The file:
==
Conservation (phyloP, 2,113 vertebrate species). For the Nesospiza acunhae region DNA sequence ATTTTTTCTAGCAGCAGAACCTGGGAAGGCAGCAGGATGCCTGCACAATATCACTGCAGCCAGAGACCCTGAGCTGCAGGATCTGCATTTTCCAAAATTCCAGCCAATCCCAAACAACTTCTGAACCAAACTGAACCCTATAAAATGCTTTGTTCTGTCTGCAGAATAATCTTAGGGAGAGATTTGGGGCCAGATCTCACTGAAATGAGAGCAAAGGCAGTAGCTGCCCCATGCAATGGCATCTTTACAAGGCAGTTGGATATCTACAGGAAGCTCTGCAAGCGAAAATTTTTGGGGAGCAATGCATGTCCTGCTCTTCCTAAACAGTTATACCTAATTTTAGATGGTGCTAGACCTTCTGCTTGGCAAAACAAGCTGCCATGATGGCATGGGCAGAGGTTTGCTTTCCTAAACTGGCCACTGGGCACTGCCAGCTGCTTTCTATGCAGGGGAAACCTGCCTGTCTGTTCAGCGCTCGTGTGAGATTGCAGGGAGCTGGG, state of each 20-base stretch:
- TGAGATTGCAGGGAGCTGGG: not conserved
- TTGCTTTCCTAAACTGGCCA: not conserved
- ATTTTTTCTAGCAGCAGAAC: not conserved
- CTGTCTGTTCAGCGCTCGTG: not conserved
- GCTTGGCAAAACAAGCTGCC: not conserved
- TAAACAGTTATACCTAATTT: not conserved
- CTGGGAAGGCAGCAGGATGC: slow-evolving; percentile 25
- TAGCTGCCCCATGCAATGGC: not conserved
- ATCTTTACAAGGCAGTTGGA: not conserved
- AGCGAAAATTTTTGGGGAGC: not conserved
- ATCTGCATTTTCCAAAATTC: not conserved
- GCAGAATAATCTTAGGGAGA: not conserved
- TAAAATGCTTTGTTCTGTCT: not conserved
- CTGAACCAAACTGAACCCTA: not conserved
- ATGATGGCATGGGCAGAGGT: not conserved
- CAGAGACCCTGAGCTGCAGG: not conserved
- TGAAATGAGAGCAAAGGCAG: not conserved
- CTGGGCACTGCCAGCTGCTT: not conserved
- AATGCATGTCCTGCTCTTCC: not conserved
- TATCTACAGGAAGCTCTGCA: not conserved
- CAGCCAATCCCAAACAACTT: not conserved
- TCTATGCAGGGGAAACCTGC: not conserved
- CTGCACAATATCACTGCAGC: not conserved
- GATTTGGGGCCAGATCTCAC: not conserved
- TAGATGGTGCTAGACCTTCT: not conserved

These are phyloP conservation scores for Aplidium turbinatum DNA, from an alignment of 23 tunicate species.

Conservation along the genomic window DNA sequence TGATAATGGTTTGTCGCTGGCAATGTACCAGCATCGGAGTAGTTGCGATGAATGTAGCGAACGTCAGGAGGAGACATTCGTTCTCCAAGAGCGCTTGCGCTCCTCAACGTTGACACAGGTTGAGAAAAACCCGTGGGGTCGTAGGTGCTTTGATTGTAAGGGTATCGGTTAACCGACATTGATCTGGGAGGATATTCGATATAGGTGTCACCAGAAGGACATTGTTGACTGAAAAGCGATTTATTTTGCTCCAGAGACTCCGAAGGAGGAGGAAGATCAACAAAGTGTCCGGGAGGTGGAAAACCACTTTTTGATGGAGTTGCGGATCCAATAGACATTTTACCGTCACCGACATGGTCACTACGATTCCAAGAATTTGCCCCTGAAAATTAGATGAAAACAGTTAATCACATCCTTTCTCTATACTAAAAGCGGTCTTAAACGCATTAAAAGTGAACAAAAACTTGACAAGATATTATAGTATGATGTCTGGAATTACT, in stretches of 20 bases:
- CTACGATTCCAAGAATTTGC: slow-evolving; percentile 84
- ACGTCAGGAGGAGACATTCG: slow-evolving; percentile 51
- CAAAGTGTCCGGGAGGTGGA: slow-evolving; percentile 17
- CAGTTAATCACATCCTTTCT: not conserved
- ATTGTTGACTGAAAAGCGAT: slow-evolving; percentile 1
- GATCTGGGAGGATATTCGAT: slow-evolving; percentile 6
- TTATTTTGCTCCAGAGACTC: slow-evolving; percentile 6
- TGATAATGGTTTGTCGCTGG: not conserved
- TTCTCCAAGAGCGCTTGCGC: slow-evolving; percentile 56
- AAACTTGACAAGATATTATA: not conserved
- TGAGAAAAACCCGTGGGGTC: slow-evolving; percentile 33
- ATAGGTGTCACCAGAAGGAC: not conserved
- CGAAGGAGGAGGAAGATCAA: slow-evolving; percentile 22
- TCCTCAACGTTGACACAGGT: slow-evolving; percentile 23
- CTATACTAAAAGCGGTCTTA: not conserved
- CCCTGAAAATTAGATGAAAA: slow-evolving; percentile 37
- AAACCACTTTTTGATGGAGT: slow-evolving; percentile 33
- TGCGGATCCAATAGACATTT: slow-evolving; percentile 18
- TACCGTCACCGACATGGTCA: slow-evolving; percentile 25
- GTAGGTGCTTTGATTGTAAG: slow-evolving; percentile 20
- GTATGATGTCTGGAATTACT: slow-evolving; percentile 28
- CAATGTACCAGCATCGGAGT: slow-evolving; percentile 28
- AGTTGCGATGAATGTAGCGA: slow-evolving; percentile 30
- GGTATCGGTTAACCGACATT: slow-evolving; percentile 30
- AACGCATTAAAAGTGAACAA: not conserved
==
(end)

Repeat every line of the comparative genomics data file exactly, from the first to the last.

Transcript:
Conservation (phyloP, 2,113 vertebrate species). For the Nesospiza acunhae region DNA sequence ATTTTTTCTAGCAGCAGAACCTGGGAAGGCAGCAGGATGCCTGCACAATATCACTGCAGCCAGAGACCCTGAGCTGCAGGATCTGCATTTTCCAAAATTCCAGCCAATCCCAAACAACTTCTGAACCAAACTGAACCCTATAAAATGCTTTGTTCTGTCTGCAGAATAATCTTAGGGAGAGATTTGGGGCCAGATCTCACTGAAATGAGAGCAAAGGCAGTAGCTGCCCCATGCAATGGCATCTTTACAAGGCAGTTGGATATCTACAGGAAGCTCTGCAAGCGAAAATTTTTGGGGAGCAATGCATGTCCTGCTCTTCCTAAACAGTTATACCTAATTTTAGATGGTGCTAGACCTTCTGCTTGGCAAAACAAGCTGCCATGATGGCATGGGCAGAGGTTTGCTTTCCTAAACTGGCCACTGGGCACTGCCAGCTGCTTTCTATGCAGGGGAAACCTGCCTGTCTGTTCAGCGCTCGTGTGAGATTGCAGGGAGCTGGG, state of each 20-base stretch:
- TGAGATTGCAGGGAGCTGGG: not conserved
- TTGCTTTCCTAAACTGGCCA: not conserved
- ATTTTTTCTAGCAGCAGAAC: not conserved
- CTGTCTGTTCAGCGCTCGTG: not conserved
- GCTTGGCAAAACAAGCTGCC: not conserved
- TAAACAGTTATACCTAATTT: not conserved
- CTGGGAAGGCAGCAGGATGC: slow-evolving; percentile 25
- TAGCTGCCCCATGCAATGGC: not conserved
- ATCTTTACAAGGCAGTTGGA: not conserved
- AGCGAAAATTTTTGGGGAGC: not conserved
- ATCTGCATTTTCCAAAATTC: not conserved
- GCAGAATAATCTTAGGGAGA: not conserved
- TAAAATGCTTTGTTCTGTCT: not conserved
- CTGAACCAAACTGAACCCTA: not conserved
- ATGATGGCATGGGCAGAGGT: not conserved
- CAGAGACCCTGAGCTGCAGG: not conserved
- TGAAATGAGAGCAAAGGCAG: not conserved
- CTGGGCACTGCCAGCTGCTT: not conserved
- AATGCATGTCCTGCTCTTCC: not conserved
- TATCTACAGGAAGCTCTGCA: not conserved
- CAGCCAATCCCAAACAACTT: not conserved
- TCTATGCAGGGGAAACCTGC: not conserved
- CTGCACAATATCACTGCAGC: not conserved
- GATTTGGGGCCAGATCTCAC: not conserved
- TAGATGGTGCTAGACCTTCT: not conserved

These are phyloP conservation scores for Aplidium turbinatum DNA, from an alignment of 23 tunicate species.

Conservation along the genomic window DNA sequence TGATAATGGTTTGTCGCTGGCAATGTACCAGCATCGGAGTAGTTGCGATGAATGTAGCGAACGTCAGGAGGAGACATTCGTTCTCCAAGAGCGCTTGCGCTCCTCAACGTTGACACAGGTTGAGAAAAACCCGTGGGGTCGTAGGTGCTTTGATTGTAAGGGTATCGGTTAACCGACATTGATCTGGGAGGATATTCGATATAGGTGTCACCAGAAGGACATTGTTGACTGAAAAGCGATTTATTTTGCTCCAGAGACTCCGAAGGAGGAGGAAGATCAACAAAGTGTCCGGGAGGTGGAAAACCACTTTTTGATGGAGTTGCGGATCCAATAGACATTTTACCGTCACCGACATGGTCACTACGATTCCAAGAATTTGCCCCTGAAAATTAGATGAAAACAGTTAATCACATCCTTTCTCTATACTAAAAGCGGTCTTAAACGCATTAAAAGTGAACAAAAACTTGACAAGATATTATAGTATGATGTCTGGAATTACT, in stretches of 20 bases:
- CTACGATTCCAAGAATTTGC: slow-evolving; percentile 84
- ACGTCAGGAGGAGACATTCG: slow-evolving; percentile 51
- CAAAGTGTCCGGGAGGTGGA: slow-evolving; percentile 17
- CAGTTAATCACATCCTTTCT: not conserved
- ATTGTTGACTGAAAAGCGAT: slow-evolving; percentile 1
- GATCTGGGAGGATATTCGAT: slow-evolving; percentile 6
- TTATTTTGCTCCAGAGACTC: slow-evolving; percentile 6
- TGATAATGGTTTGTCGCTGG: not conserved
- TTCTCCAAGAGCGCTTGCGC: slow-evolving; percentile 56
- AAACTTGACAAGATATTATA: not conserved
- TGAGAAAAACCCGTGGGGTC: slow-evolving; percentile 33
- ATAGGTGTCACCAGAAGGAC: not conserved
- CGAAGGAGGAGGAAGATCAA: slow-evolving; percentile 22
- TCCTCAACGTTGACACAGGT: slow-evolving; percentile 23
- CTATACTAAAAGCGGTCTTA: not conserved
- CCCTGAAAATTAGATGAAAA: slow-evolving; percentile 37
- AAACCACTTTTTGATGGAGT: slow-evolving; percentile 33
- TGCGGATCCAATAGACATTT: slow-evolving; percentile 18
- TACCGTCACCGACATGGTCA: slow-evolving; percentile 25
- GTAGGTGCTTTGATTGTAAG: slow-evolving; percentile 20
- GTATGATGTCTGGAATTACT: slow-evolving; percentile 28
- CAATGTACCAGCATCGGAGT: slow-evolving; percentile 28
- AGTTGCGATGAATGTAGCGA: slow-evolving; percentile 30
- GGTATCGGTTAACCGACATT: slow-evolving; percentile 30
- AACGCATTAAAAGTGAACAA: not conserved